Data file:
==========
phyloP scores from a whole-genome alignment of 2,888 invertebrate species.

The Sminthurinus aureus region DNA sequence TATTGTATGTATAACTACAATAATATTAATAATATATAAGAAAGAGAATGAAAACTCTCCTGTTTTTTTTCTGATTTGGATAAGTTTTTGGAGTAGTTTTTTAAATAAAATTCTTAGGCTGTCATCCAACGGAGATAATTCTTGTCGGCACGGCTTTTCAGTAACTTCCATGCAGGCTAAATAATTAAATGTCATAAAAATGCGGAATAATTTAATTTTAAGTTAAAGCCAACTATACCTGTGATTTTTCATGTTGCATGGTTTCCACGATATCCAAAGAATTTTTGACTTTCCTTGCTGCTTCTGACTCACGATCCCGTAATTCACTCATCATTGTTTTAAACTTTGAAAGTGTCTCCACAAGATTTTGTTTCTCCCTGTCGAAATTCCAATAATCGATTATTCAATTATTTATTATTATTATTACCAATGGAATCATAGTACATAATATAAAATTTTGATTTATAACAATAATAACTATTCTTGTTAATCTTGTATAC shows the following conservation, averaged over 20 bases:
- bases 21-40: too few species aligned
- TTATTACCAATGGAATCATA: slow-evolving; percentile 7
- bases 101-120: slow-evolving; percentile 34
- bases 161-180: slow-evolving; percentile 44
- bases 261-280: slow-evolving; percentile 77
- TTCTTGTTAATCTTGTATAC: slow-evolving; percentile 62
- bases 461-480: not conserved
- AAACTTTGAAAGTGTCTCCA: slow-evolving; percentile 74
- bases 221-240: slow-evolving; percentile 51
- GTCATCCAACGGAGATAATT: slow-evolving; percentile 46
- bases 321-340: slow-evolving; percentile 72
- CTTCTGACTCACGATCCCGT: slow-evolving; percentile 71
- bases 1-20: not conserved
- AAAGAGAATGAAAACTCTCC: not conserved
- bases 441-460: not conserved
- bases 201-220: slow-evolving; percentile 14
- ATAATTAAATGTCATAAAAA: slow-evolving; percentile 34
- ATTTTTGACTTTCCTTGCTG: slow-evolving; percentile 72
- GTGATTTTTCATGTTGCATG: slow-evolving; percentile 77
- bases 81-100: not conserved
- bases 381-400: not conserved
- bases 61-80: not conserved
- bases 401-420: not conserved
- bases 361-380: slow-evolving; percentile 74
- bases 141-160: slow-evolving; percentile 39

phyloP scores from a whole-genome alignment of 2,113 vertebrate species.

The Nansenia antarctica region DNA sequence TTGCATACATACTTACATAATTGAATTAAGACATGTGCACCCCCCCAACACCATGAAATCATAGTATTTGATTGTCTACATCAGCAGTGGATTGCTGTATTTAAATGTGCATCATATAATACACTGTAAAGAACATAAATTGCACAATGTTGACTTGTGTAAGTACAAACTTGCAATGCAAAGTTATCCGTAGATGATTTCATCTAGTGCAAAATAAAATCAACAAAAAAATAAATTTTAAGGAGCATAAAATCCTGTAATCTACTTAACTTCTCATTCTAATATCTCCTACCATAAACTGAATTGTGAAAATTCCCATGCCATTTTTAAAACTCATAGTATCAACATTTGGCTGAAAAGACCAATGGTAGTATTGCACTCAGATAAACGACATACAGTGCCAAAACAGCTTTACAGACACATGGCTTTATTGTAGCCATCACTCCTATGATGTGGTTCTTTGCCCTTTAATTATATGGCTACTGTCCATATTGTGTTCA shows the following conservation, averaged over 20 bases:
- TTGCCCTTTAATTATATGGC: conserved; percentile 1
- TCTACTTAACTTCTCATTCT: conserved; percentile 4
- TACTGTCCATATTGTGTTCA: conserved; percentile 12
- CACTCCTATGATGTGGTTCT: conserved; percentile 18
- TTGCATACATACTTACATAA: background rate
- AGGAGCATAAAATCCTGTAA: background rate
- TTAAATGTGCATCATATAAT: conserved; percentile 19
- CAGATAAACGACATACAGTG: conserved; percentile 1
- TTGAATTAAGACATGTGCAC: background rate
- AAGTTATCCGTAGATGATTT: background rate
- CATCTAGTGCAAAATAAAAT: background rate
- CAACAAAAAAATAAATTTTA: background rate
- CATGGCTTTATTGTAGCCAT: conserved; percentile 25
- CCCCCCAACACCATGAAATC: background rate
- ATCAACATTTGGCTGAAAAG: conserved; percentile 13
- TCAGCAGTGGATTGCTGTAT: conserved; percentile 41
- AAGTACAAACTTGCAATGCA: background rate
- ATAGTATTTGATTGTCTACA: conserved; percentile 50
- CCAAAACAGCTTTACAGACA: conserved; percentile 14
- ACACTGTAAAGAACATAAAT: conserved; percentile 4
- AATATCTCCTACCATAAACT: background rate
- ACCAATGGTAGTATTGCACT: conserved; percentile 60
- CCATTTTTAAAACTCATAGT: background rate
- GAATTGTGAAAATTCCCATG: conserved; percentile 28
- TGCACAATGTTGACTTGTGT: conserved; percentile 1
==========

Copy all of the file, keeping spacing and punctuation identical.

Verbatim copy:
phyloP scores from a whole-genome alignment of 2,888 invertebrate species.

The Sminthurinus aureus region DNA sequence TATTGTATGTATAACTACAATAATATTAATAATATATAAGAAAGAGAATGAAAACTCTCCTGTTTTTTTTCTGATTTGGATAAGTTTTTGGAGTAGTTTTTTAAATAAAATTCTTAGGCTGTCATCCAACGGAGATAATTCTTGTCGGCACGGCTTTTCAGTAACTTCCATGCAGGCTAAATAATTAAATGTCATAAAAATGCGGAATAATTTAATTTTAAGTTAAAGCCAACTATACCTGTGATTTTTCATGTTGCATGGTTTCCACGATATCCAAAGAATTTTTGACTTTCCTTGCTGCTTCTGACTCACGATCCCGTAATTCACTCATCATTGTTTTAAACTTTGAAAGTGTCTCCACAAGATTTTGTTTCTCCCTGTCGAAATTCCAATAATCGATTATTCAATTATTTATTATTATTATTACCAATGGAATCATAGTACATAATATAAAATTTTGATTTATAACAATAATAACTATTCTTGTTAATCTTGTATAC shows the following conservation, averaged over 20 bases:
- bases 21-40: too few species aligned
- TTATTACCAATGGAATCATA: slow-evolving; percentile 7
- bases 101-120: slow-evolving; percentile 34
- bases 161-180: slow-evolving; percentile 44
- bases 261-280: slow-evolving; percentile 77
- TTCTTGTTAATCTTGTATAC: slow-evolving; percentile 62
- bases 461-480: not conserved
- AAACTTTGAAAGTGTCTCCA: slow-evolving; percentile 74
- bases 221-240: slow-evolving; percentile 51
- GTCATCCAACGGAGATAATT: slow-evolving; percentile 46
- bases 321-340: slow-evolving; percentile 72
- CTTCTGACTCACGATCCCGT: slow-evolving; percentile 71
- bases 1-20: not conserved
- AAAGAGAATGAAAACTCTCC: not conserved
- bases 441-460: not conserved
- bases 201-220: slow-evolving; percentile 14
- ATAATTAAATGTCATAAAAA: slow-evolving; percentile 34
- ATTTTTGACTTTCCTTGCTG: slow-evolving; percentile 72
- GTGATTTTTCATGTTGCATG: slow-evolving; percentile 77
- bases 81-100: not conserved
- bases 381-400: not conserved
- bases 61-80: not conserved
- bases 401-420: not conserved
- bases 361-380: slow-evolving; percentile 74
- bases 141-160: slow-evolving; percentile 39

phyloP scores from a whole-genome alignment of 2,113 vertebrate species.

The Nansenia antarctica region DNA sequence TTGCATACATACTTACATAATTGAATTAAGACATGTGCACCCCCCCAACACCATGAAATCATAGTATTTGATTGTCTACATCAGCAGTGGATTGCTGTATTTAAATGTGCATCATATAATACACTGTAAAGAACATAAATTGCACAATGTTGACTTGTGTAAGTACAAACTTGCAATGCAAAGTTATCCGTAGATGATTTCATCTAGTGCAAAATAAAATCAACAAAAAAATAAATTTTAAGGAGCATAAAATCCTGTAATCTACTTAACTTCTCATTCTAATATCTCCTACCATAAACTGAATTGTGAAAATTCCCATGCCATTTTTAAAACTCATAGTATCAACATTTGGCTGAAAAGACCAATGGTAGTATTGCACTCAGATAAACGACATACAGTGCCAAAACAGCTTTACAGACACATGGCTTTATTGTAGCCATCACTCCTATGATGTGGTTCTTTGCCCTTTAATTATATGGCTACTGTCCATATTGTGTTCA shows the following conservation, averaged over 20 bases:
- TTGCCCTTTAATTATATGGC: conserved; percentile 1
- TCTACTTAACTTCTCATTCT: conserved; percentile 4
- TACTGTCCATATTGTGTTCA: conserved; percentile 12
- CACTCCTATGATGTGGTTCT: conserved; percentile 18
- TTGCATACATACTTACATAA: background rate
- AGGAGCATAAAATCCTGTAA: background rate
- TTAAATGTGCATCATATAAT: conserved; percentile 19
- CAGATAAACGACATACAGTG: conserved; percentile 1
- TTGAATTAAGACATGTGCAC: background rate
- AAGTTATCCGTAGATGATTT: background rate
- CATCTAGTGCAAAATAAAAT: background rate
- CAACAAAAAAATAAATTTTA: background rate
- CATGGCTTTATTGTAGCCAT: conserved; percentile 25
- CCCCCCAACACCATGAAATC: background rate
- ATCAACATTTGGCTGAAAAG: conserved; percentile 13
- TCAGCAGTGGATTGCTGTAT: conserved; percentile 41
- AAGTACAAACTTGCAATGCA: background rate
- ATAGTATTTGATTGTCTACA: conserved; percentile 50
- CCAAAACAGCTTTACAGACA: conserved; percentile 14
- ACACTGTAAAGAACATAAAT: conserved; percentile 4
- AATATCTCCTACCATAAACT: background rate
- ACCAATGGTAGTATTGCACT: conserved; percentile 60
- CCATTTTTAAAACTCATAGT: background rate
- GAATTGTGAAAATTCCCATG: conserved; percentile 28
- TGCACAATGTTGACTTGTGT: conserved; percentile 1